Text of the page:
US military deaths in Iraq and Afghanistan

By The Associated Press, The Associated Press
Posted April 26, 2011, at 10:16 p.m.

As of Tuesday, April 19, 2011, at least 1,431 members of the U.S. military had died in Afghanistan as a result of the U.S. invasion of Afghanistan in late 2001, according to an Associated Press count.

The AP count is 10 more than the Defense Department’s tally, last updated at 10 a.m. Tuesday.

At least 1,174 military service members have died in Afghanistan as a result of hostile action, according to the military’s numbers.

Outside of Afghanistan, the department reports at least 111 more members of the U.S. military died in support of Operation Enduring Freedom. Of those, 22 were the result of hostile action.

The AP count of total OEF casualties outside of Afghanistan is 15 fewer than the department’s tally.

The Defense Department also counts two military civilian deaths.

Since the start of U.S. military operations in Afghanistan, 11,032 U.S. service members have been wounded in hostile action, according to the Defense Department.

As of Tuesday, April 26, 2011, at least 4,450 members of the U.S. military had died in the Iraq war since it began in March 2003, according to an Associated Press count.

The figure includes nine military civilians killed in action.

At least 3,503 military personnel died as a result of hostile action, according to the military’s numbers.

The AP count is two fewer than the Defense Department’s tally, last updated at 10 a.m. Tuesday.

Since the start of U.S. military operations in Iraq, 32,074 U.S. service members have been wounded in hostile action, according to the Defense Department’s weekly tally.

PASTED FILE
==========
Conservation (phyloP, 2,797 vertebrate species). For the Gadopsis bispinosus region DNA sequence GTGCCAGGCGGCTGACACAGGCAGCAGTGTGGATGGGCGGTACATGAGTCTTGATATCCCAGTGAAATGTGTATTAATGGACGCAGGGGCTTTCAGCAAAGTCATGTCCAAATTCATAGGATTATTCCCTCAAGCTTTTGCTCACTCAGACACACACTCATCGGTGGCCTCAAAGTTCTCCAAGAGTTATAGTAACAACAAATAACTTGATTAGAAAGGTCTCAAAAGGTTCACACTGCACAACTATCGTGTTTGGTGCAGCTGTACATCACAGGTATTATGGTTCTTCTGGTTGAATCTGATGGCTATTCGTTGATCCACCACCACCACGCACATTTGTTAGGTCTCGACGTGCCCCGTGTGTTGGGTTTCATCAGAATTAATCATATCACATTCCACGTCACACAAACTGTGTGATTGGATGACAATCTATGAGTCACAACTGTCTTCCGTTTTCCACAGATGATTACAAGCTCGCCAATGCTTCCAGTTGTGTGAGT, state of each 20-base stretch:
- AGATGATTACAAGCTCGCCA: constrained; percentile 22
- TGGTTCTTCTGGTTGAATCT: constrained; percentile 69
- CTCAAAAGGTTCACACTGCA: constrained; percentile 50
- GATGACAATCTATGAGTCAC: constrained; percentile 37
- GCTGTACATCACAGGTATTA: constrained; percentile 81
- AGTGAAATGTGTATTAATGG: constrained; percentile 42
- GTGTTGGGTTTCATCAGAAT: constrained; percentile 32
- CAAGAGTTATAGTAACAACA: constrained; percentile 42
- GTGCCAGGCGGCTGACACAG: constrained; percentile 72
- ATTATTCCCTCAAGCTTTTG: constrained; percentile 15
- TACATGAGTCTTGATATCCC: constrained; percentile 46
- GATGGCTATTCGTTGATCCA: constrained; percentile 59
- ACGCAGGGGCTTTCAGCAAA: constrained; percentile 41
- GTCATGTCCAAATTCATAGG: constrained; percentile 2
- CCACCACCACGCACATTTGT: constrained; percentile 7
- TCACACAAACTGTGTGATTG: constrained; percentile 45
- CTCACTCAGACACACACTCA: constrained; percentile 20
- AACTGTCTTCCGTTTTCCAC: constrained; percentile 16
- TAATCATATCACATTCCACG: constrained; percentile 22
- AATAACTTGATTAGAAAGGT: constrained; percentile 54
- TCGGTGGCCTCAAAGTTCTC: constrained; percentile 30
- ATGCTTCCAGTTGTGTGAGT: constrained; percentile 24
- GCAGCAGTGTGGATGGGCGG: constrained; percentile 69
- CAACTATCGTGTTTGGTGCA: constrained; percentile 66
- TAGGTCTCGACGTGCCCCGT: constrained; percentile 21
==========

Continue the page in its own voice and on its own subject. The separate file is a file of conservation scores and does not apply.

The latest identifications reported by the military:

• Two soldiers died of wounds suffered April 22, in Numaniyah, Iraq, when insurgents attacked their unit with an improvised explosive device; they were assigned to the 2nd Squadron, 3rd Armored Cavalry Regiment, Fort Hood, Texas; killed were 1st Lt. Omar J. Vazquez, 25, of Hamilton, N.J., and Pfc. Antonio G. Stiggins, 25, of Rio Rancho, N.M.

• Petty Officer 3rd Class Micah Aaron Hill, 27, of Ralston, Neb.; died April 19 in a noncombat incident; he was assigned to the USS Enterprise as a machinist’s mate. Enterprise is deployed to the 5th Fleet area of responsibility, conducting operations in support of Operation New Dawn in Iraq.

• Three soldiers died April 16, in Nimroz province, Afghanistan, of wounds suffered when insurgents attacked their unit with an improvised explosive device; they were assigned to the 1st Battalion, 32nd Infantry Regiment, 3rd Brigade Combat Team, 10th Mountain Division, Fort Drum, N.Y.; killed were: Spc. Paul J. Atim, 27, of Green Bay, Wis.; Spc. Charles J. Wren, 25, of Beeville, Texas; and Pfc. Joel A. Ramirez, 22, of Waxahachie, Texas.

• Spc. Joseph A. Kennedy, 25, of St. Paul, Minn.; died April 15, in Ghazni province, Afghanistan, of injuries suffered when enemy forces attacked his unit with small-arms fire; assigned to 2nd Battalion, 2nd Infantry Regiment, 3rd Brigade Combat Team, 1st Infantry Division, Fort Knox, Ky.

• Spc. Donald L. Nichols, 21, of Shell Rock, Iowa; died April 13, in Laghman province, Afghanistan, of wounds suffered when insurgents attacked his unit using an improvised explosive device; assigned to 1st Battalion, 133rd Infantry Regiment, Iowa Army National Guard, Waterloo, Iowa.

• Pvt. Brandon T. Pickering, 21, of Fort Thomas, Ky.; died April 10 in Landstuhl Regional Medical Center, Landstuhl, Germany, of wounds suffered when enemy forces attacked his unit with small-arms fire and a rocket propelled grenade in Wardak province, Afghanistan, on April 8; assigned to 2nd Battalion, 4th Infantry Regiment, 4th Brigade Combat Team, 10th Mountain Division, Fort Polk, La.

• Sgt. Brent M. Maher, 31, of Council Bluffs, Iowa; died April 11 in Paktia province, Afghanistan, of injuries suffered when enemy forces attacked his unit with an improvised explosive device; assigned to 1st Battalion, 168th Infantry Regiment, Iowa National Guard, Shenandoah, Iowa. Spc. Maher was posthumously promoted to sergeant.

 

http://bangordailynews.com/2011/04/26/news/us-military-deaths-in-iraq-and-afghanistan/ printed on April 23, 2014